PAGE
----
But Shawn Bean takes a different view. “Roughly 99.99 percent of guns purchased at shows are never used by a criminal to commit a crime,” he estimated. “And even if one were used, it is usually one that was stolen from a legal owner.” This year, Bean’s group will organize six shows in Kenner, four in Jackson, Mississippi, two in Hattiesburg and six in Birmingham, Alabama.

Nationally, sales by gun stores and other holders of federal firearms licenses are required to check backgrounds on all buyers and to record all sales. But people who sell firearms occasionally don’t need a federal license and aren’t authorized to contact the NICS before a sale. Occasional sellers include collectors working at shows and people passing on hunting rifles to friends and relatives.

Louisiana doesn’t require background checks on firearm sales beyond what federal laws demand. The Pelican State doesn’t require private sellers to initiate background checks, though a number of other states do. Today nearly 40 percent of all states and the District of Columbia require background checks for some or all private firearm sales.

In a scorecard by San Francisco-based Giffords Law Center to Prevent Gun Violence, ranking the strength of gun laws in fifty states, Louisiana came in 43rd or near the bottom last year, while Mississippi was 50th. For numbers of gun deaths, Louisiana was near the top at third and Mississippi was fourth. California and New Jersey not only had the strongest gun laws last year, but they had comparatively low gun deaths, according to the scorecard.

Wade Hanks of Jean Lafitte Promotions in Mississippi said his group will hold three gun shows at the Castine Center in Mandeville this year, with an average 2,500 visitors at each. Jean Lafitte will organize two shows this year at the West Monroe Convention Center, with about 1,800 visitors each, and it will run another show in Monroe with a television station. While most dealers at these venues will be licensed, he advises private gun sellers at the shows to check buyers’ IDs, especially for age.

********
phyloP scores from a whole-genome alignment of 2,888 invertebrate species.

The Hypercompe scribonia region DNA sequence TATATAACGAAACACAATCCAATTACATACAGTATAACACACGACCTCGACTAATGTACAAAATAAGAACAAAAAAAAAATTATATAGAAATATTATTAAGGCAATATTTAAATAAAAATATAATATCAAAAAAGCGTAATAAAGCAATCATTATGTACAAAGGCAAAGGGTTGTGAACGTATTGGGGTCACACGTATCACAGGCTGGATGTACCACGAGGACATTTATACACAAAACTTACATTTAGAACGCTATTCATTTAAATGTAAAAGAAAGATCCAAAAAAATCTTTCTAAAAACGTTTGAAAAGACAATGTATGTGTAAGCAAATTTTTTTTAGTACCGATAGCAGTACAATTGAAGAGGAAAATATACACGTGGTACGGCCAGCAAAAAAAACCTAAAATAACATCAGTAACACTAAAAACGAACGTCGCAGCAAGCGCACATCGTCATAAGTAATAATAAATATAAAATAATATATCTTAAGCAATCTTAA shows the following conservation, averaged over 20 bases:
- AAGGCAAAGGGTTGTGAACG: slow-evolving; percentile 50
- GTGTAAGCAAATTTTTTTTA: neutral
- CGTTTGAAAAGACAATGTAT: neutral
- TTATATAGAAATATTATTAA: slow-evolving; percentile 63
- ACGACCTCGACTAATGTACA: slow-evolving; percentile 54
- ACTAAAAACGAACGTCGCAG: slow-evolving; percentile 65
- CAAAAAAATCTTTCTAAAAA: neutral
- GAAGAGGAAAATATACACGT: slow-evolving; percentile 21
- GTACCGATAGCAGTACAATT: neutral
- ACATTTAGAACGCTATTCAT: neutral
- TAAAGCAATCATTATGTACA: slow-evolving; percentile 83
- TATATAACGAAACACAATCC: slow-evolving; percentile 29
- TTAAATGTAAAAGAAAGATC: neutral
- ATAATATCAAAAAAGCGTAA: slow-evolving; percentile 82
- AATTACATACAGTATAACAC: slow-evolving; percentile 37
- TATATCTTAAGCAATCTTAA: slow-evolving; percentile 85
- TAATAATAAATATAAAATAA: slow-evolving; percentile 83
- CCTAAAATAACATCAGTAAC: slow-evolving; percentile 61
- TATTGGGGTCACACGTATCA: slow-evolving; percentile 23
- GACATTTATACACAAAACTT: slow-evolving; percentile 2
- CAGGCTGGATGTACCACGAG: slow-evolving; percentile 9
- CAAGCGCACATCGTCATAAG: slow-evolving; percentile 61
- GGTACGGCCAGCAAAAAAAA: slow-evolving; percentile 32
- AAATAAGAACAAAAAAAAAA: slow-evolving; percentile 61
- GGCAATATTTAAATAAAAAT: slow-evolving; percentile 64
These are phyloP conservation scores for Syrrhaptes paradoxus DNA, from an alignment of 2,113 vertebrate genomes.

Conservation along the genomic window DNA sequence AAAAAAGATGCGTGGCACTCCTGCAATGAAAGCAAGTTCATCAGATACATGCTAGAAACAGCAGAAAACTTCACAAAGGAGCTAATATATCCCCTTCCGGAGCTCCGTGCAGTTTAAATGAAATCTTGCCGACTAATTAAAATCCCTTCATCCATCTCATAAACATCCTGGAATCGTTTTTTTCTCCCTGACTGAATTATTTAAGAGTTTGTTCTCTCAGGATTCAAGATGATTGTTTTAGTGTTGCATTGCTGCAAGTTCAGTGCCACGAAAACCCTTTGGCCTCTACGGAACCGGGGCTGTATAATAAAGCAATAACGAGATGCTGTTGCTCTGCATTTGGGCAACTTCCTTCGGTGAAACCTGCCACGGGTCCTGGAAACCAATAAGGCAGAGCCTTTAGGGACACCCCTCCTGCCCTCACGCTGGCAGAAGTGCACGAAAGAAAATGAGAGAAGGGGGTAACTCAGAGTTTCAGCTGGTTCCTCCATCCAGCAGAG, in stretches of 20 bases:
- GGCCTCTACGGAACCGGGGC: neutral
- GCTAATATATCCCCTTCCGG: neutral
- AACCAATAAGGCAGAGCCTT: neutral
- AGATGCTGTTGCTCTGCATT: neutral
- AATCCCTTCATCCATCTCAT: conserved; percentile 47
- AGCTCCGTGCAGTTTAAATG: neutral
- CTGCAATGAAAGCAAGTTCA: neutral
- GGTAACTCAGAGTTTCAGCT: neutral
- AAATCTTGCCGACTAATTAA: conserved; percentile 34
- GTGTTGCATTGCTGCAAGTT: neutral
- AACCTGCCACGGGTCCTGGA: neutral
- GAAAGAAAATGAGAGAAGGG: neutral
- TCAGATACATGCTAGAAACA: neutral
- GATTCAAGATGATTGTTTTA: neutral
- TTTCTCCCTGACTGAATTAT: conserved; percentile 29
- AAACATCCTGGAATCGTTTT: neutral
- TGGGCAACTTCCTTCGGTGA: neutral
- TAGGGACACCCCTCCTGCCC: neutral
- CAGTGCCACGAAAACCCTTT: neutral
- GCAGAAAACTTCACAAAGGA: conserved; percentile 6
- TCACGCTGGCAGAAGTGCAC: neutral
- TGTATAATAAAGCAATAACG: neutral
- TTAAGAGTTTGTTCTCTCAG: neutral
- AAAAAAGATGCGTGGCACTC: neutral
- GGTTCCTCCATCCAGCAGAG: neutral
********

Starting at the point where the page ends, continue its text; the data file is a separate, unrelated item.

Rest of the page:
Under Louisiana Revised Statutes 14:91, it’s unlawful to sell or deliver for value any firearm, or instrument typically used as a dangerous weapon, to someone under age eighteen. Not knowing a minor’s age can’t be used as a seller’s defense.

At a Mandeville gun show to be held at the Castine Center on April 21 to 22, ATF will have a table to provide information, but not background checks, Hanks said. “People have lots of questions about gun ownership now, particularly after last month’s high school shootings in Parkland, Florida,” he said. That tragedy claimed 17 lives.

Bean said ATF representatives sometimes set up at his group’s shows. Agents were at the mid-month show in Kenner to answer questions and distribute information. “We welcome them,” he said.